Made in Texas : George W. Bush and the Southern takeover of American politics / Michael Lind.Material type: TextSeries: New America book: Publisher: New York : Basic Books, c2003Description: xv, 201 p. : map ; 25 cmISBN: 0465041213 (alk. paper); 9780465041213 (alk. paper)Subject(s): Texas -- Politics and government -- 1951- | Texas -- Politics and government -- Philosophy | Political culture -- Texas | Political culture -- United States | United States -- Politics and government -- 1989- | United States -- Politics and government -- 1945-1989 | United States -- Politics and government -- Philosophy | Bush, George W. (George Walker), 1946- -- Influence | Politicians -- Texas -- History -- 20th century | Politicians -- United States -- History -- 20th centuryAdditional physical formats: Online version:: Made in Texas.DDC classification: 306.20973 LOC classification: F391.2 | .L56 2003Other classification: 89.11 | 89.40
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Includes bibliographical references and index.
A tale of two ranches -- The Confederate century -- Philip Dru, Texan -- Southernomics -- That old time religion -- Armageddon -- A choice of traditions.
Describes the political culture and tradition of Texas and how it has influenced George W. Bush, the country, and the world.
Reviews provided by Syndetics
Library Journal ReviewLind (Up from Conservatism), a senior fellow at the New America Foundation, suggests that "by the time George W. Bush ran for president in 2000, the Southernization of the Republican Party was complete." He further argues that the current occupant of the White House practices a particularly Texan version of Southern politics. There used to be two traditions of Texas politics: the traditionalists and the modernists, with George W. Bush exemplifying the traditionalists and Lyndon Johnson the modernists. Lind now believes that the traditionalists-characterized by a belief in "minimal government at home and a bellicose foreign policy abroad with religious fundamentalism"-have taken over not only Texas politics but U.S. politics as well. These new power brokers are "the rural, the religious, and the white," Lind argues, and "the Texan conservatism of George W. Bush combines seventeenth-century religion, eighteenth-century economics, and nineteenth-century imperialism." Forcefully argued, Lind's work presents a devastating critique of the politics of the Bush presidency, one that is at once convincing and alarming. Suitable for all public and academic libraries.-Michael A. Genovese, Loyola Marymount Univ. (c) Copyright 2010. Library Journals LLC, a wholly owned subsidiary of Media Source, Inc. No redistribution permitted.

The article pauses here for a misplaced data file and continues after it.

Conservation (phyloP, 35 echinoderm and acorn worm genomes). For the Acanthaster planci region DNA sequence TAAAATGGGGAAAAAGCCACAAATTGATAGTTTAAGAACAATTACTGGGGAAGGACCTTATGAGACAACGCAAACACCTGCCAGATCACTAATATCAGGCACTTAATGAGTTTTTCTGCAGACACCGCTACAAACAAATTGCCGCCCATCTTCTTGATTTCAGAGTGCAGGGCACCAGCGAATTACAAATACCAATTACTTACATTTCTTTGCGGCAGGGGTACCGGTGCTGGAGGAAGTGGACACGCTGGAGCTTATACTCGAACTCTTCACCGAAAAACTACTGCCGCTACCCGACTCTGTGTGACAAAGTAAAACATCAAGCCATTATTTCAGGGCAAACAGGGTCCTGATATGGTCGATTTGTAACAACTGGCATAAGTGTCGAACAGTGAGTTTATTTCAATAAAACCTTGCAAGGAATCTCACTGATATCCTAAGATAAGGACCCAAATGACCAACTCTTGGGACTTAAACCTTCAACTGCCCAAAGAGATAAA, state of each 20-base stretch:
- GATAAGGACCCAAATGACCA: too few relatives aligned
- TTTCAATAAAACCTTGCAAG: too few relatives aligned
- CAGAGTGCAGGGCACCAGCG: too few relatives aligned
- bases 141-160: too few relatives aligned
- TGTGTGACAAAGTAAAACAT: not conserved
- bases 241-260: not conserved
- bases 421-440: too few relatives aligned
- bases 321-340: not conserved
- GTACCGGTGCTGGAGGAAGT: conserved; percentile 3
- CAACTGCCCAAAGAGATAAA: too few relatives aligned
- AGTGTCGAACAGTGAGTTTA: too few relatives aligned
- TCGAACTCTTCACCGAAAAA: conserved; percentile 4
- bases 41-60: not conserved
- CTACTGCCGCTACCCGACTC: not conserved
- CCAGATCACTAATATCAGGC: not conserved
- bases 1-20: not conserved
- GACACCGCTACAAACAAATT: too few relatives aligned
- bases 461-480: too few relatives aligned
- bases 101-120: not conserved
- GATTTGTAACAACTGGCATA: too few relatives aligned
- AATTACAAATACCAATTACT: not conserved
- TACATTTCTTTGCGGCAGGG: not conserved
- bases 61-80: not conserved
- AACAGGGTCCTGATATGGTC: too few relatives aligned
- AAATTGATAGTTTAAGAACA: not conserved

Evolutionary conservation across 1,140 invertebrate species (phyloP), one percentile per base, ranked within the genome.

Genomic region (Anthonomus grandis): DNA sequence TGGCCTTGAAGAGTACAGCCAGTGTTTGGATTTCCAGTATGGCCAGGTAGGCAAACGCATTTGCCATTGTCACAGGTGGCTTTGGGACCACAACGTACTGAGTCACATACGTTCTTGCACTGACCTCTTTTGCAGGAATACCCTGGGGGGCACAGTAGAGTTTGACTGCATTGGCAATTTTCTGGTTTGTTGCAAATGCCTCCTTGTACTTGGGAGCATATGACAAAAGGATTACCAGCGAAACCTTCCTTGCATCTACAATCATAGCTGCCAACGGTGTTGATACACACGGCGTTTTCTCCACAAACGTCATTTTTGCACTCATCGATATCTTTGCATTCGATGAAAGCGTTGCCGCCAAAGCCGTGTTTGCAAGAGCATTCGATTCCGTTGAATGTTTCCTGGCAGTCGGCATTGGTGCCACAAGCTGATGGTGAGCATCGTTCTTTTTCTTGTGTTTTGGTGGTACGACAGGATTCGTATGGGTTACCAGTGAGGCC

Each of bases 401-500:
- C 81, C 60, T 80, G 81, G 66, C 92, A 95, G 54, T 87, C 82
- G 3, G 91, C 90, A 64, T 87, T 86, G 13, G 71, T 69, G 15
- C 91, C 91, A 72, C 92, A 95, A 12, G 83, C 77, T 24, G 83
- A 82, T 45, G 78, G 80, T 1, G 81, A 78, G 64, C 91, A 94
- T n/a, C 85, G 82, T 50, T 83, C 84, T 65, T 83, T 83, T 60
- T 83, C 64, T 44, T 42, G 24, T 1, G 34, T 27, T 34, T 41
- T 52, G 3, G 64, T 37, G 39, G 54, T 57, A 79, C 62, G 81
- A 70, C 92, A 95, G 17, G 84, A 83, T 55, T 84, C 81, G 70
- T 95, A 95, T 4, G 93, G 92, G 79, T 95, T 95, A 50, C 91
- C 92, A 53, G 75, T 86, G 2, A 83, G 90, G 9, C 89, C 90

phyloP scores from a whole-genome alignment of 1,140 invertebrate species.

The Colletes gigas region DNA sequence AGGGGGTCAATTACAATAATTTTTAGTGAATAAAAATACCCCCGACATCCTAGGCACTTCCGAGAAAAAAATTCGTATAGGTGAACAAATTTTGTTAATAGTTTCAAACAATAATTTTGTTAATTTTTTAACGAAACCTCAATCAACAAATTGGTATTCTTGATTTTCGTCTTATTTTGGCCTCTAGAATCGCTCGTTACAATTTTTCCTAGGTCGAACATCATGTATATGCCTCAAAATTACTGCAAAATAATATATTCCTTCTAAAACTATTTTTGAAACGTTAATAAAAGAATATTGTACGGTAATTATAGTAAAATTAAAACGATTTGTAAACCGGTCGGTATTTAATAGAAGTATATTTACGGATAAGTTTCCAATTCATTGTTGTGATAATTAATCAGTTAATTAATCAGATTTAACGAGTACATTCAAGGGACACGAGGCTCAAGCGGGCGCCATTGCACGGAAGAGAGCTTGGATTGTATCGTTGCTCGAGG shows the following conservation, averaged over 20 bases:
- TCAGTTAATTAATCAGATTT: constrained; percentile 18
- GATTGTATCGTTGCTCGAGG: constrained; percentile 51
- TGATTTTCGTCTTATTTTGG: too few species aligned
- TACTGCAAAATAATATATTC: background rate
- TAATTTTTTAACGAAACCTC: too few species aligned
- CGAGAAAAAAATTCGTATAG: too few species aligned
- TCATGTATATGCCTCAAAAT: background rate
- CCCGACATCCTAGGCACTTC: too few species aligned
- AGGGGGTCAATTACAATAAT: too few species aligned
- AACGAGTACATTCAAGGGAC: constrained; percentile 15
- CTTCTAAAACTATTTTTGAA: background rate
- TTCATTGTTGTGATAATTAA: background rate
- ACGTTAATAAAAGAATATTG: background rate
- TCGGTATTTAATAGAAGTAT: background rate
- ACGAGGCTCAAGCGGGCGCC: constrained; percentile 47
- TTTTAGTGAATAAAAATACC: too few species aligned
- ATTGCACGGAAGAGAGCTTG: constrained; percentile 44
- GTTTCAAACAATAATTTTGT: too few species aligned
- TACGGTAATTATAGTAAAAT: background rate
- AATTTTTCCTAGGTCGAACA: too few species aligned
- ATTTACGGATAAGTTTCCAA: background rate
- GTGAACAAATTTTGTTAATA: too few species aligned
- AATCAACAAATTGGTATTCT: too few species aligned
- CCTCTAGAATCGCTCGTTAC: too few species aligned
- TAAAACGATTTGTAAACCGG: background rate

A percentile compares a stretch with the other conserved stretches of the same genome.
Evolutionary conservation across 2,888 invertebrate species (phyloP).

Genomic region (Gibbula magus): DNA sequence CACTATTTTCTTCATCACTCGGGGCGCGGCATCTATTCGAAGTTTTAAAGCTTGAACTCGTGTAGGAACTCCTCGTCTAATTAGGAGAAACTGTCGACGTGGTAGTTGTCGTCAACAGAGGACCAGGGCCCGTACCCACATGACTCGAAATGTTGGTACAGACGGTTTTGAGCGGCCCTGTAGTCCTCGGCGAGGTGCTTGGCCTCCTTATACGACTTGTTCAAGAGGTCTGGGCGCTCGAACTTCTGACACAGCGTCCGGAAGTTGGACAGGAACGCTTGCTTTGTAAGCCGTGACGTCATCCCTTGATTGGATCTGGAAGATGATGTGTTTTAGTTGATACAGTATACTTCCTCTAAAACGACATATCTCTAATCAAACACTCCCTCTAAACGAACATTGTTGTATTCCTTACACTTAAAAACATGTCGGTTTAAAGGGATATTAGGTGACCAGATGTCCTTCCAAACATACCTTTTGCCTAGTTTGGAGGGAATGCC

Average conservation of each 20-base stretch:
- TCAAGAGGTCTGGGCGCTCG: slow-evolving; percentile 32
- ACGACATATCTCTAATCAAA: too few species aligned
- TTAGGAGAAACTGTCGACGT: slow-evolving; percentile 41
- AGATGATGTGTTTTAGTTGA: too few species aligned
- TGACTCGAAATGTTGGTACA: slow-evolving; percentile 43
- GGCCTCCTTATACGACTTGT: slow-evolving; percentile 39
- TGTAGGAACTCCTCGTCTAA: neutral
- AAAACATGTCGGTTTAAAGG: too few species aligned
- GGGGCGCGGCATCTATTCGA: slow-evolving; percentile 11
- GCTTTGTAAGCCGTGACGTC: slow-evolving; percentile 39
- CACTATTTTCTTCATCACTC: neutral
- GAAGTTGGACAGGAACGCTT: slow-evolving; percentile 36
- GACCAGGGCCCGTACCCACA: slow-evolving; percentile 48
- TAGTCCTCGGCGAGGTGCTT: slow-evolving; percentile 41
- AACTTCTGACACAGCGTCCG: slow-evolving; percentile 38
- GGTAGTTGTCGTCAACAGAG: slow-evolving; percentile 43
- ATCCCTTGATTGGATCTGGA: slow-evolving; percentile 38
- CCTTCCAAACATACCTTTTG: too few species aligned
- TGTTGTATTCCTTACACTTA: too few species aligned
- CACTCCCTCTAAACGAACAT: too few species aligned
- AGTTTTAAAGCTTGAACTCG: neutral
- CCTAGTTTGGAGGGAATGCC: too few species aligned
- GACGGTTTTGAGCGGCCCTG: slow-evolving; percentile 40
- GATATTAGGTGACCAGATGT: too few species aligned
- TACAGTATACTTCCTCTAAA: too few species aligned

CHOICE ReviewLind offers a stinging and jaundiced condemnation of President George W. Bush and his administration. His book is a well-footnoted contemporary political history, but since Lind, a native Texas intellectual and political journalist, so stridently denounces conservative Texas, Bush, and Republican politics, the book is journalistically editorial as well. Lind divides Texas into two traditions. The first is modern progressive Texas characterized by Lyndon B. Johnson. He maintains that the Bush presidency marks the takeover of American politics by another Texas tradition: a "byproduct of the hierarchical plantation system, ... a cruel caste society ..." dominated "by a callous oligarchy of rich white families...." Lind traces the roots of southern conservatism and fundamentalism that he contends informs Bush. Bush's conservatism is characterized by malignant elitism, the plunder of natural resources and land, exploitation of cheap labor, and unilateral preemptive imperialism. Texas's primitive commodity-based crony-capitalism retarded the development of the Texas economy; now President Bush endeavors to impose this socioeconomic system on the whole country. This short book is controversial and sure to spark heated debate. ^BSumming Up: Recommended. General readers and upper- and lower-division undergraduate collections. J. A. Norris Texas A&M International University
Author notes provided by SyndeticsMichael Lind, a senior fellow of the New America Foundation lives in Washington, D.C.
(Bowker Author Biography)